CARSON CITY — The U.S. Forest Service is getting ready to implement a planned understory burn in Dog Valley, about 10 miles northwest of Reno in Sierra County, Calif. This burn may be implemented in the next few weeks as weather conditions permit.
“Prescribed fire is an efficient way of removing woody debris, providing ecosystem benefits, and reducing the risk of catastrophic wildfire and risk to firefighters in the event of a large scale fire,” district fuels specialist Steve Howell said.
Approximately 150 acres of understory vegetation will be treated this spring using Forest Service hand crews and engines. Careful consideration is given to determine when to apply fire in a controlled manner and restore fire to the ecosystem.
“Location to urban areas is one factor that we use to determine if we use prescribed fire or mechanical means to remove brush, small trees, or other forest fuels,” said Genny Wilson, Carson District ranger. “Benefits of this burn will also improve forest health and wildlife habitat.”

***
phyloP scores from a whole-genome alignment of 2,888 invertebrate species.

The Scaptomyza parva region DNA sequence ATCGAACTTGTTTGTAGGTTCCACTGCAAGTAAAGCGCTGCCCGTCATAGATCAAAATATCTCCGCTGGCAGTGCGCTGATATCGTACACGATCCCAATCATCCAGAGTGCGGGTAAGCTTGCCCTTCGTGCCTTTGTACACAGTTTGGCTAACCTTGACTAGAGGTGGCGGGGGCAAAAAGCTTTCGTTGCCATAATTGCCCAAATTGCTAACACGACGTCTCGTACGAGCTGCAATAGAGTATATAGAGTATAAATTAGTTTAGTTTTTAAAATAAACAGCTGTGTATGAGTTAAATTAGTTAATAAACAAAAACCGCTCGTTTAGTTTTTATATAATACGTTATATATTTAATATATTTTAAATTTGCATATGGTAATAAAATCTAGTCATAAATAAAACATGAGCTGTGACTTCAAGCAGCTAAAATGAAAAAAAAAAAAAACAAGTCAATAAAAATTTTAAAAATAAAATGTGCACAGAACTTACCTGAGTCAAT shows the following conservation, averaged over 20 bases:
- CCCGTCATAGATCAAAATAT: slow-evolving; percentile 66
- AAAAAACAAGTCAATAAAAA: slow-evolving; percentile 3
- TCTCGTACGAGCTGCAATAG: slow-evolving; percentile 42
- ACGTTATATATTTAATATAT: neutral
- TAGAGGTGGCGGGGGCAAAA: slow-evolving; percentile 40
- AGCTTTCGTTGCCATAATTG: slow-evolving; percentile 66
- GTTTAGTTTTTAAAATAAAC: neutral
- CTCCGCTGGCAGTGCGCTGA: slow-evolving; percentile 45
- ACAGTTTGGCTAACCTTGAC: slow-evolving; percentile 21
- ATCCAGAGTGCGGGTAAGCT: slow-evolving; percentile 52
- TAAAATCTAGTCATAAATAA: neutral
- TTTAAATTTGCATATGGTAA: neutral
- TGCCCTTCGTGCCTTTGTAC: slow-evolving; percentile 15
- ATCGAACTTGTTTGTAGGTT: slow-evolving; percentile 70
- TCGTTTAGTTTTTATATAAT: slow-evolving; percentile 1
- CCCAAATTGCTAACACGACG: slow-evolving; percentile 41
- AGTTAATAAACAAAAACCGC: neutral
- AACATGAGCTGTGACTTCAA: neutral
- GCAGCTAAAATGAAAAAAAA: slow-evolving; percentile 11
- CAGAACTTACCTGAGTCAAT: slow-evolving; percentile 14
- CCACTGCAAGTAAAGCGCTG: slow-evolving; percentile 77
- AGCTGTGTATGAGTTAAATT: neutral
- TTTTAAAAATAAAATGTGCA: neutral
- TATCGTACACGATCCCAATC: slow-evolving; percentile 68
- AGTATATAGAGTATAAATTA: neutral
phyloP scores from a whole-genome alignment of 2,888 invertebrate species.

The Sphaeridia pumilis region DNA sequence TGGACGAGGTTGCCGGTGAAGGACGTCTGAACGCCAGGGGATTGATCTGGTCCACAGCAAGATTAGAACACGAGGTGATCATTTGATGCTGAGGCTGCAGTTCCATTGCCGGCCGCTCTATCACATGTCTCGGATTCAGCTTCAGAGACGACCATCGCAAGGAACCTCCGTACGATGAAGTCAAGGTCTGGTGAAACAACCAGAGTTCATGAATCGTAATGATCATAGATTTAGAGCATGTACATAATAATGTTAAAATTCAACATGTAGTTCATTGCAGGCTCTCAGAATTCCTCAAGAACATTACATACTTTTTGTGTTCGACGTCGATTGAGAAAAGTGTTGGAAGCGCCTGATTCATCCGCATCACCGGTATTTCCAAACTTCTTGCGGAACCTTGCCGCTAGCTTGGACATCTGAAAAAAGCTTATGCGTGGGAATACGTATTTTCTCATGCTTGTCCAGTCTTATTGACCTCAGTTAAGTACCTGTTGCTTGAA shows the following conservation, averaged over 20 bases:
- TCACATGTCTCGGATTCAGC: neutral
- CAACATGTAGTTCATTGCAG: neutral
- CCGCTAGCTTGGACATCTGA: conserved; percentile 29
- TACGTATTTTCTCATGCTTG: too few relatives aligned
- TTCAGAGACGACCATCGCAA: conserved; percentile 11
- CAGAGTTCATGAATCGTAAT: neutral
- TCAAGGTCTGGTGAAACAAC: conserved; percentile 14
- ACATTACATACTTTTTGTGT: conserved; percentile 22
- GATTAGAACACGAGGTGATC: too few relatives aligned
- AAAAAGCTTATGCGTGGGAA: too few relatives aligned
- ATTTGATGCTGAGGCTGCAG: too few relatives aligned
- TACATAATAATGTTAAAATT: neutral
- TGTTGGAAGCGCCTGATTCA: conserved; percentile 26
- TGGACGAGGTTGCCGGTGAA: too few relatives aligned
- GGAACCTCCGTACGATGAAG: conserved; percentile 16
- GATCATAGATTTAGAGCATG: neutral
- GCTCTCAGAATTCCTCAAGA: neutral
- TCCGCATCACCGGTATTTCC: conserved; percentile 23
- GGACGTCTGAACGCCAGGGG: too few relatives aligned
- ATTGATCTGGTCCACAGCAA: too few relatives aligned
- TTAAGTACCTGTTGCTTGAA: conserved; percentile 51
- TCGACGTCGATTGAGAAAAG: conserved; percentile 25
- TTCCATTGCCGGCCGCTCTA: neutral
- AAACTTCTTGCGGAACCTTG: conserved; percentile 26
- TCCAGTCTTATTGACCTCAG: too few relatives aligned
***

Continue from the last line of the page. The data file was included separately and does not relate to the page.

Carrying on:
Fire staff is monitoring weather conditions to identify timeframes that would be safe and suitable for effective prescribed burning of brush and understory vegetation. Notices of the planned burn, have been posted near residences in proximity of the project area.
Visitors and residents can expect to see smoke and may experience delays in travel when the burns occur.
Air quality levels will comply with all state and federal air quality regulations, officials said. Any burning activity will be accomplished during weather conditions that would minimize impacts of smoke to communities. All burning is done within parameters set forth in an approved burn plan and conform to the Northern Sierra and Washoe County Air Quality standards.
For more information, contact Howell at 884-8114, go online at www.fs.usda.gov/htnf or follow on Twitter @HumboldtToiyabe.